Speech-language pathologists in Michigan have learned an important advocacy lesson: Sometimes the squeaky wheel does, indeed, get the grease.
Four years ago, Michigan SLPs celebrated when the state legislature passed a law establishing licensure. I remember the exact moment I found out: I received a phone call on Dec. 19, 2008, at 2 a.m. from our lobbyist (I did tell her to call any time day or night!), who said, "You guys did it, you got the votes." We were excited and relieved that the decades of advocating for licensure in Michigan had come to a close—or so we thought.
In April 2012, a report from the Michigan Office of Regulatory Reinvention proposed that the state deregulate 10 professions, including speech-language pathology, taking away what we worked so hard to accomplish. I remember where I was that day, too, sitting in a hospital waiting room (my father was having surgery), making phone calls, sending e-mails and reading articles to get more information.
The report found there were "at least 18 occupations that did not require regulation. These regulations provide little or no significant protection to the public." The report also indicated there would be no "clear harm to the public if they were treated by an unlicensed speech pathologist." The report was part of an attempt by the governor's office to reduce unnecessary cost to and involvement of the government in a variety of occupations, and indicated that, "According to a 2007 study, Michigan is the sixth most heavily regulated state with respect to occupational licensing." The report estimated that each occupation regulated by a state would experience a decrease in the rate of job growth by an average of 20 percent.
We felt targeted, frustrated and angry. We respect the committee's desire to reduce government expense and agree that some professions may not need government regulation, but we disagree strongly that speech-language pathology should be included in this proposal, for many reasons:
- Consumers need protection from those unqualified to work in our field, and incompetence will cause harm.
- Without licensure or a law to define the practice of speech-language pathology, there is no avenue of recourse for those harmed by unqualified providers.
- Without licensure, consumers in Michigan lose access to qualified care.
- Having a license in the state will not decrease the job rate or cause professionals to leave the state; the majority of our membership worked hard to obtain licensure.
- Every other state requires a license or another similar qualification to protect consumers.
- SLPs will experience a loss of income because increasing numbers of insurers require providers and agencies to have a license to be eligible for reimbursement.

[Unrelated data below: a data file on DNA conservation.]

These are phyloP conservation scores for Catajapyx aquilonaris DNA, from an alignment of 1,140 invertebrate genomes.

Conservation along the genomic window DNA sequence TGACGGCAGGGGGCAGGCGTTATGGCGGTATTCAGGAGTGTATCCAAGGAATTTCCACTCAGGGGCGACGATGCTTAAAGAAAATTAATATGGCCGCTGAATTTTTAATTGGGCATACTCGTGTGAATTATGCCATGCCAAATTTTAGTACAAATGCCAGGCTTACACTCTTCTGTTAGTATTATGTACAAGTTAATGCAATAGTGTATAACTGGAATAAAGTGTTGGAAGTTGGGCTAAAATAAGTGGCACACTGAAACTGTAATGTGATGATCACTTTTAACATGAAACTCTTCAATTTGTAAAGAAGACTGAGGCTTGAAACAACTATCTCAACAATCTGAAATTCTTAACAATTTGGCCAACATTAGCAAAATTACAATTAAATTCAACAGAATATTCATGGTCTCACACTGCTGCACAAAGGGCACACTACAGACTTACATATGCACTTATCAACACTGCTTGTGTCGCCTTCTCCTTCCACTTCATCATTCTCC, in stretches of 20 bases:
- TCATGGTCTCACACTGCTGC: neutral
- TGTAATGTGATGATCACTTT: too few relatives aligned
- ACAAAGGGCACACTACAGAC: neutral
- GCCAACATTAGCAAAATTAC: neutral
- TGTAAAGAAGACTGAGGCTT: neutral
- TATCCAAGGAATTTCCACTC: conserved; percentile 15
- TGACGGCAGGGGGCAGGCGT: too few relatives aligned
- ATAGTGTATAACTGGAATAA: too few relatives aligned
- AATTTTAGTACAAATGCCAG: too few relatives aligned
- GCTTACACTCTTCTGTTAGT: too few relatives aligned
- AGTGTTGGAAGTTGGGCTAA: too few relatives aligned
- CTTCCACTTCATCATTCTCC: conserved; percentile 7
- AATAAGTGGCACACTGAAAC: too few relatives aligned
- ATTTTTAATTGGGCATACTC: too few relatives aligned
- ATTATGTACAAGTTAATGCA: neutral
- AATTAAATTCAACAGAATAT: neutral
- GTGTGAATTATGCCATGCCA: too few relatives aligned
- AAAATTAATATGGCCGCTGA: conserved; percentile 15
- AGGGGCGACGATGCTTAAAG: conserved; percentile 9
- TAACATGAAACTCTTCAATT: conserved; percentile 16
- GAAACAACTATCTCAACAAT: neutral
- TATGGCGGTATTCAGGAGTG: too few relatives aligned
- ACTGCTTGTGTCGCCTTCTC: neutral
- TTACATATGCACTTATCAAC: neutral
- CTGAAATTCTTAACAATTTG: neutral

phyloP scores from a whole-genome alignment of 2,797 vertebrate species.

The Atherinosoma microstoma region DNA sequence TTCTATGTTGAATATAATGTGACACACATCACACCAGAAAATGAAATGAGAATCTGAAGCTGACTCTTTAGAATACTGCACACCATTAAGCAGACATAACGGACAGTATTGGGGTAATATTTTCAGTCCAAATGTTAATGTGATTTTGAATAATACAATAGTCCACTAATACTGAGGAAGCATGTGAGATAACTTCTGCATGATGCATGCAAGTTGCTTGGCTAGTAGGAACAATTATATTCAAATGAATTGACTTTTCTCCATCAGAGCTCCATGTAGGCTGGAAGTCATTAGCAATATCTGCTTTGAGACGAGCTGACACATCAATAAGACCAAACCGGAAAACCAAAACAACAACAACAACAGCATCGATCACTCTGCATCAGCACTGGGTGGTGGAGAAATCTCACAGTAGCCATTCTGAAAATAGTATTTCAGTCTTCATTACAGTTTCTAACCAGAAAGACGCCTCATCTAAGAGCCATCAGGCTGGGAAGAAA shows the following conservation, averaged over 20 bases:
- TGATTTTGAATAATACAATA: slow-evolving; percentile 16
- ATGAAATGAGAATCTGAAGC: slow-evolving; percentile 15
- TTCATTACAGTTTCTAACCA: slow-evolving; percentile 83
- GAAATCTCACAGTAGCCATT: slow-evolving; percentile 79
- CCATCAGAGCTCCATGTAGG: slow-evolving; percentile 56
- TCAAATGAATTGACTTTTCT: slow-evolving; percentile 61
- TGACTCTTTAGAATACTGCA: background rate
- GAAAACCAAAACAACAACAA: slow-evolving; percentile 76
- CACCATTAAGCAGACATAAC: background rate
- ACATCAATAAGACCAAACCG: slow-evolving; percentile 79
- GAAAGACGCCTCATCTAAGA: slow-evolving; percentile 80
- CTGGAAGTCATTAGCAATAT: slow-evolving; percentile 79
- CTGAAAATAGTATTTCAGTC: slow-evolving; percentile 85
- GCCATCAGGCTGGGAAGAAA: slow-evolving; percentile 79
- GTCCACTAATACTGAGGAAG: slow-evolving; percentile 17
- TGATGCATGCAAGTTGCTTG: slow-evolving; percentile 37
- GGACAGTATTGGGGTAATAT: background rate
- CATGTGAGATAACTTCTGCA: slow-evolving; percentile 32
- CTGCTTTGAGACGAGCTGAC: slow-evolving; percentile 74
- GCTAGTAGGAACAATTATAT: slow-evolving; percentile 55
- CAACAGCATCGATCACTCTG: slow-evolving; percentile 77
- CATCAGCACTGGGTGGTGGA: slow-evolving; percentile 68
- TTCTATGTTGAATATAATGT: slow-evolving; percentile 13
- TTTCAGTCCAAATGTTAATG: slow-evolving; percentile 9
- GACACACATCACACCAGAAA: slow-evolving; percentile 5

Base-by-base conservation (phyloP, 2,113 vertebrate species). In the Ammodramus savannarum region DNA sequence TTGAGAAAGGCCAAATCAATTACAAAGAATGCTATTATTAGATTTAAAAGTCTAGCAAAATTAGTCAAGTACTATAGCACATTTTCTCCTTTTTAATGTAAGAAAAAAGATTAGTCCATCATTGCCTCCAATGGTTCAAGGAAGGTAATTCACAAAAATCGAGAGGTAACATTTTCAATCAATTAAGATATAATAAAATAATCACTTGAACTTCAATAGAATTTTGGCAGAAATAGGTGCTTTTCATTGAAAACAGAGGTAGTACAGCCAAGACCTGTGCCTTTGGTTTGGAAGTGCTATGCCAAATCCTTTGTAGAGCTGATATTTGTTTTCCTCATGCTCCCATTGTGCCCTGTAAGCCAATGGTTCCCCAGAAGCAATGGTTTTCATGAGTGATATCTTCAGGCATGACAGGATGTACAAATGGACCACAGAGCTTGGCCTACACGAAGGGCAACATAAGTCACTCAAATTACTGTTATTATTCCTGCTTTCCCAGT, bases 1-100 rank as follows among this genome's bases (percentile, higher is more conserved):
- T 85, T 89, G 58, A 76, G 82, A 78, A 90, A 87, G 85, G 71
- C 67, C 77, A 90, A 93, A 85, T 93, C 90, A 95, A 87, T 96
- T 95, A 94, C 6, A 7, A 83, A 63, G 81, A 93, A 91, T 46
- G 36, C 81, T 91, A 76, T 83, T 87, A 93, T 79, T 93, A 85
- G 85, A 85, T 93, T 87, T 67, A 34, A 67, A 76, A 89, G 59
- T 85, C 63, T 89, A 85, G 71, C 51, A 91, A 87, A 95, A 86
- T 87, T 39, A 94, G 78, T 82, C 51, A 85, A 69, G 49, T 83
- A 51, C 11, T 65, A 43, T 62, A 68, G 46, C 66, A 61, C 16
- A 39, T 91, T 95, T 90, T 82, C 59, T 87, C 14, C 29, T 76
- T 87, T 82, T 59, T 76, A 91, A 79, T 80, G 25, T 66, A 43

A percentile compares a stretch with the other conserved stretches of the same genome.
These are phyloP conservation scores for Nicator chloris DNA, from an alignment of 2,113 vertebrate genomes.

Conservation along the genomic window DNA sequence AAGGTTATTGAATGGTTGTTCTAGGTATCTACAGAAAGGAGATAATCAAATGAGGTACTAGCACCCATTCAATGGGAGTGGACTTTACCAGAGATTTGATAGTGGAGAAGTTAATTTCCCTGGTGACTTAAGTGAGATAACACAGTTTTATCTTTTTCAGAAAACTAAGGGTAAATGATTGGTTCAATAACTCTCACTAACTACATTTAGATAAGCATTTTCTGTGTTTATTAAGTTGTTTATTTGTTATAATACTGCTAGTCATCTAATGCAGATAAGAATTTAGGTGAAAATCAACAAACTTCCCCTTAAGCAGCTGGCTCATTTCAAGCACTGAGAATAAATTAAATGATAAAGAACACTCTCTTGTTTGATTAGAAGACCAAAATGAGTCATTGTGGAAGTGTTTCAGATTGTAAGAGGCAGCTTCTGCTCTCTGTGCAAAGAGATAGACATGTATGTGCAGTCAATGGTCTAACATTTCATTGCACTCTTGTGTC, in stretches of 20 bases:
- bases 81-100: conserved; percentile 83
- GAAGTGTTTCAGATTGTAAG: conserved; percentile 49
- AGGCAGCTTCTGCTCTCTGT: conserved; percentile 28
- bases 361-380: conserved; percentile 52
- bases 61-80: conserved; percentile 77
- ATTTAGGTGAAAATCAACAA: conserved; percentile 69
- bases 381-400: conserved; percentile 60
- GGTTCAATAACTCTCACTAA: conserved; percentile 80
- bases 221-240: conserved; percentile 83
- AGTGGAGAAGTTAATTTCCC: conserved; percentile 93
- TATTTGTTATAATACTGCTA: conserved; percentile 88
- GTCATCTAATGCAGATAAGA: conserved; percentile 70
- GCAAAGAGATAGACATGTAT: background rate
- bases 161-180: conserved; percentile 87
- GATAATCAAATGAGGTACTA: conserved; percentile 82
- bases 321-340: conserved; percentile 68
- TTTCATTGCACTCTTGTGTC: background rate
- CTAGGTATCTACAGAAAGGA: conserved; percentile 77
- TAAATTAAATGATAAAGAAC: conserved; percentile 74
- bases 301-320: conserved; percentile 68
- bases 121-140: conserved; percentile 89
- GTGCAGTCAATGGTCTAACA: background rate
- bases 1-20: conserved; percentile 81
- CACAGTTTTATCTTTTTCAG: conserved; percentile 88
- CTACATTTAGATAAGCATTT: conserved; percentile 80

With these facts in hand, the Michigan Speech-Language-Hearing Association jumped on this issue, kicking and screaming, as soon as it surfaced. With support from ASHA, we launched an extensive grassroots effort to stop the legislature from passing a law that would implement the report's recommendation and deregulate speech-language pathology.
According to an ASHA Leader column by 2008 ASHA President Kate Gottfred, there are four building blocks of successful advocacy: accountability, knowledge, preparation and information. Using this framework—which has been very beneficial for MSHA's advocacy committee in the past—we decided that our entire organization, along with ASHA, would take on the accountability of advocating for the retention of licensure and hold the Office of Regulatory Reinvention accountable for the statements they made about the profession of speech-language pathology.
With our lobbyists' knowledge of the political system and key players, and our professionals' knowledge of the field, we gathered information that led to a grassroots plan. We decided to focus on educating legislators about SLPs' qualifications and scope of practice, potential harm to a client and consumer protection:
- We sent letters from ASHA and MSHA to the governor and his staff, as well as to all members of the House Regulatory Reform Committee, the body that would introduce and proceed with legislation to deregulate.
- We contacted MSHA members to let them know about the report and the grassroots efforts to block deregulation.
- We provided speaking points for members to use when calling or writing to their legislators.
- We continue to provide ongoing information about the advocacy efforts on our website and in newsletters.
At this point, we have had success in delaying the deregulation. As our lobbyist describes, the issue is just not on the legislature's radar screen—they're not even talking about it. In an election year, officials didn't want to touch an issue with so much opposition. We will continue to monitor the state legislature for any signs of a law to put this proposal in action.
All advocacy efforts are learning experiences, and this one is no different. We know now the importance of ongoing use of a lobbyist, continual communication with ASHA, frequent committee phone and e-mail contact and frequent contact with colleagues. We've also started to have quarterly meetings with our lobbyist to plan and execute further steps in the legislative process. Mostly, we have learned never to feel safe from an undesired change and about the unpredictable nature of our political climate.
In a 2004 ASHA Leader article, Nancy Swigert said, "...advocacy for yourself and your patients doesn't always result in the solution you hoped for. But without advocacy, it's unlikely you'll ever solve the problem. Take the first step. Make up your mind to move forward toward getting what you need." That, we can do!
View state-by-state requirements for licensure at our "State-by-State" page.